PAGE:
Title: Lakebridge: Spring
Author: Natasha Troop
Source: Disclosure of Material Connection: I received this book for review from First Rule Publicity from the author as part of a virtual book tour. I was not compensated nor was I required to write a positive review. The opinions I have expressed are my own. I am disclosing this in accordance with the Federal Trade Commission’s 16 CFR, Part 255: “Guides Concerning the Use of Endorsements and Testimonials in Advertising.”
Vermont, picturesque and lovely, attracts visitors from across the country in search for the perfect picture, the perfect fall foliage or perhaps a taste of maple syrup. Stansbury is best known for the odd covered bridge that spans Stansbury Lake and goes nowhere, connecting no roads and serving no known purpose. The locals call it the Lakebridge. Very few know of its mysterious origins and fewer care to know more. Those visiting the town perhaps take a few snapshots and leave, their curiosity quelled by an uneasy feeling that they shouldn’t think on it anymore.
The tourists will eventually leave Stansbury, but its residents strangely linger, seemingly held captive by a force they barely recognize. They also do not think about the town’s mysterious artifact much except in passing, all but Gil, his father, Ben, and a few others. They know of the bridge’s dark history and understand that it is responsible for every horror that ever befell the people of Stansbury: the people who fear the bridge but will not speak of it. The bridge makes people do things – bad things – so that it can continue to love and care for them all.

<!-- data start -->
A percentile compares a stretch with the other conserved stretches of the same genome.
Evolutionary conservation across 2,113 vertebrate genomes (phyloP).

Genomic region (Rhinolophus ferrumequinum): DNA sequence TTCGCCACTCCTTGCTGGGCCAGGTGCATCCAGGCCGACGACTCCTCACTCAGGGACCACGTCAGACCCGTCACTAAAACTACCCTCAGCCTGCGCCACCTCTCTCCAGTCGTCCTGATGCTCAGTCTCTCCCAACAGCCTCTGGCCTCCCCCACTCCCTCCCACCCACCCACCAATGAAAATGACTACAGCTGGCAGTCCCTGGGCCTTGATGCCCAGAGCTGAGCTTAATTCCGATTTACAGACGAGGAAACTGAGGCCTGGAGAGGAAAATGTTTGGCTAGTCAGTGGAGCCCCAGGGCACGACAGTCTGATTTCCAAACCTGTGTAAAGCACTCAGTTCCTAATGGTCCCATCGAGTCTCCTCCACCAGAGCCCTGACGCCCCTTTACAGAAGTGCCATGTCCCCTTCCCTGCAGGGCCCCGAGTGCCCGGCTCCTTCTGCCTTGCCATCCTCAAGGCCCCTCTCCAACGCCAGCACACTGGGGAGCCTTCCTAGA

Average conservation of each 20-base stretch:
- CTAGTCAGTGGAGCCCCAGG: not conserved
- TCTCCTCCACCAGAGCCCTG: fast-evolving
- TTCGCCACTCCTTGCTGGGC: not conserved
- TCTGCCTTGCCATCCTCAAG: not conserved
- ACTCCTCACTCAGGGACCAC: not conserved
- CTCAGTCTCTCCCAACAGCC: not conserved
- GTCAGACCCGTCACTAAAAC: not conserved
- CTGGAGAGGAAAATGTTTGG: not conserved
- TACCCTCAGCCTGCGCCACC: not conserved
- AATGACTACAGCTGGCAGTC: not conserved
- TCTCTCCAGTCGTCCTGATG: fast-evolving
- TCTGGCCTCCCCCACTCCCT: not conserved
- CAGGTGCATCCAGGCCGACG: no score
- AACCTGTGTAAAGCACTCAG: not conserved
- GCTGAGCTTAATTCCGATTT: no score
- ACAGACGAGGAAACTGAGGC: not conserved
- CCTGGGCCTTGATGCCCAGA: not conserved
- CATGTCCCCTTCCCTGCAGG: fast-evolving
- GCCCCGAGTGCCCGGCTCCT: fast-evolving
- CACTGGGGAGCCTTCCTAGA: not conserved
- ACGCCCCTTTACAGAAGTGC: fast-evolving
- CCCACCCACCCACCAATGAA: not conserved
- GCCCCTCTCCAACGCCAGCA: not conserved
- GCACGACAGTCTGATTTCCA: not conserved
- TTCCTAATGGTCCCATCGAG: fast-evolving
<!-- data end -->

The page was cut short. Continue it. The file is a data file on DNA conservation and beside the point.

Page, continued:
Some have tried to destroy the bridge, but as long as the bridge is fed with the lives of the innocents of Stansbury it will go on – loving the people of Stansbury.
Lakebridge: Spring is the first of a four book cycle revolving around Stansbury and the Lakebridge.
This series is described as supernatural horror. I’m generally squeamish about horror but thought I could handle this and I did. If you’re looking for broken bones and slashed up bodies this is not the book for you. That’s not to say there isn’t violence in it. There is but it fits the story and isn’t so graphic it kept me from eating while reading.
Lakebridge: Spring has elements of a whodunit which pulls the reader into the story. No character, no matter how minor, is wasted.
This novel is grounded in the present and what can be seen. People are living their lives and not thinking too far ahead into their futures. They never ponder the purpose of the bridge. They don’t wonder what happened to the many apothecary counter girls who disappeared over the years. Something always turns their thoughts away from the past and back to the present.
I often find stream of consciousness points of view annoying. The stream of consciousness storytelling works. In fact, it really helps you understand the characters better. Even the weasel faced Deputy’s thoughts provides laughs. Sure, it’s a dark story, but it’s got humor to lighten the tension.
About the Author:
Natasha grew up in Southern California and received her Bachelor’s degree from UCLA in Comparative Literature. She also holds Masters Degrees in both Secondary Education and Creative Writing. Natasha currently lives in the Phoenix area with her spouse, son, daughter and menagerie of pets, including a Basset named Moose and a very overprotective collie dog. Aside from writing and teaching high school students to love theatre.